For example, the unmodified version of Duke Nukem 3D that caused so much controversy in Australia was rated M 17+ for "Animated Blood and Gore", "Animated Violence", and "Strong Sexual Content". Phantasmagoria (banned in Australia) was also rated M 17+, this time for "Realistic Blood and Gore", and "Strong Sexual Content".  Finally, Voyeur (also banned in Australia) was rated M 17+ for "Mature Sexual Themes" and "Realistic Violence".  Note that M 17+ was also given to games that are perfectly legal in this country such as Soldier of Fortune.  M 17+ is not even the highest ratings category used by the ESRB - there is still room for stronger content (always non-violent and sexual) under the AO (Adults Only) classification. 

The ESRB system is supported in the USA by the vigilant supervision of games software purchases by both software retailers and parents and thus ensures that minors cannot access material that may harm or disturb them. 

ESRB M 17+ rating
An adult games classification rating by the USA's Entertainment Software Ratings Board.

ESRB M 17+ rating and consumer advice
Consumer advice linked to an adult games classification rating made by the ESRB, providing reasons for their decision.
A highly qualified team of academics, psychologists, educators, and industry representatives are behind the success of the Recreational Software Advisory Council (RSAC) games ratings scheme - an alternative to the ESRB (see Kent, 2000).  Over 400 titles from over 100 publishers have been classified by this organization so far.  Games are assessed according to the levels of violence (V), nudity/sex (NS), and language (L) they contain - from level 0 through to 4.  If the level of any of these categories within a particular game exceeds 0, then a thermometer icon or icons are included on the box's ratings sticker  with the level of each of the contentious elements present in the title filled in.  As with most classification systems, consumer advice is added to the numerical rating(s).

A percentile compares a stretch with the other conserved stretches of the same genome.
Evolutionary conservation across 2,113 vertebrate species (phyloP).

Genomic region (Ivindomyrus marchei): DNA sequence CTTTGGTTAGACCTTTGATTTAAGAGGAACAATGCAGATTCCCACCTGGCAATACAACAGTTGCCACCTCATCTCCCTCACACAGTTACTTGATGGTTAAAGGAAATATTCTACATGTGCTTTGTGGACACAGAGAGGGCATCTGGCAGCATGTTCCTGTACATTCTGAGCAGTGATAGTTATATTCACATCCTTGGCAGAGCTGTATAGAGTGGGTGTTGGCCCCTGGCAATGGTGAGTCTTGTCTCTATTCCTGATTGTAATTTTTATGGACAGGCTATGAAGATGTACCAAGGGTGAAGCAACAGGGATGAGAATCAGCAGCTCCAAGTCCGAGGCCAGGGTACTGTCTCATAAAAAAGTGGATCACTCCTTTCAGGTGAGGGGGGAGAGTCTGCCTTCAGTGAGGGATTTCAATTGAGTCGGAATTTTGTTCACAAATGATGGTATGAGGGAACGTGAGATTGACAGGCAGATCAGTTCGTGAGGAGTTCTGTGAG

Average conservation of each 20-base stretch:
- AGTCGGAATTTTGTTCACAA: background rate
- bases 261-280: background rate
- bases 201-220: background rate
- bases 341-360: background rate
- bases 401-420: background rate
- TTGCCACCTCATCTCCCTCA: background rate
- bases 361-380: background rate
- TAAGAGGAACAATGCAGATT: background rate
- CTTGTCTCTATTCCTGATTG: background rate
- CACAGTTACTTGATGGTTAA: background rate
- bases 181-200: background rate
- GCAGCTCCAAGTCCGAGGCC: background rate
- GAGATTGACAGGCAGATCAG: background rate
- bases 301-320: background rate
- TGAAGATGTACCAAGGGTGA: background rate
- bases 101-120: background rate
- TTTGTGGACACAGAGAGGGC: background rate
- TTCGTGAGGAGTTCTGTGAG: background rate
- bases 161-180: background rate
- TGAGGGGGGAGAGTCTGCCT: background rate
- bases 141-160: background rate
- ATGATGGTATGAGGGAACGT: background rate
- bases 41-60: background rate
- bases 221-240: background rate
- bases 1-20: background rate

Examples of rated titles include (all of these were Refused Classification - banned to everyone - at some point in Australia): 

Dream Web - V4: wanton and gratuitous violence; NS3: frontal nudity, non-explicit sexual activity; L2: profanity. 
Duke Nukem 3D [Unmodified USA version] - V4: wanton and gratuitous violence; NS1: revealing attire; L1: mild expletives. 
Phantasmagoria - V3: blood and gore; NS3: partial nudity, non-explicit sexual activity; L3: strong, vulgar language.
Voyeur - V3: blood and gore; NS3: non-explicit sexual activity, revealing attire; L4: crude or explicit sexual references. 

As is the case with the ESRB, the RSAC's idea is not to ban any games, but to classify titles so that consumers may make an informed choice over their gaming purchases for both themselves and their families.

RSAC ratings for Phantasmagoria 2
Recreational Software Advisory Council ratings and consumer advice allocated to Phantasmagoria 2.  That particular game scored 3 out of 4 for the intensity of its violence, 4 out of 4 for the intensity of its nudity and sex, and 3 out of 4 for the intensity of its language.

For further information regarding the censorship of computer games overseas, please consult MacIsaac, 1996 and Watson and Shuker, 1998.

© Anthony Larme 2002
Comments and questions are most welcome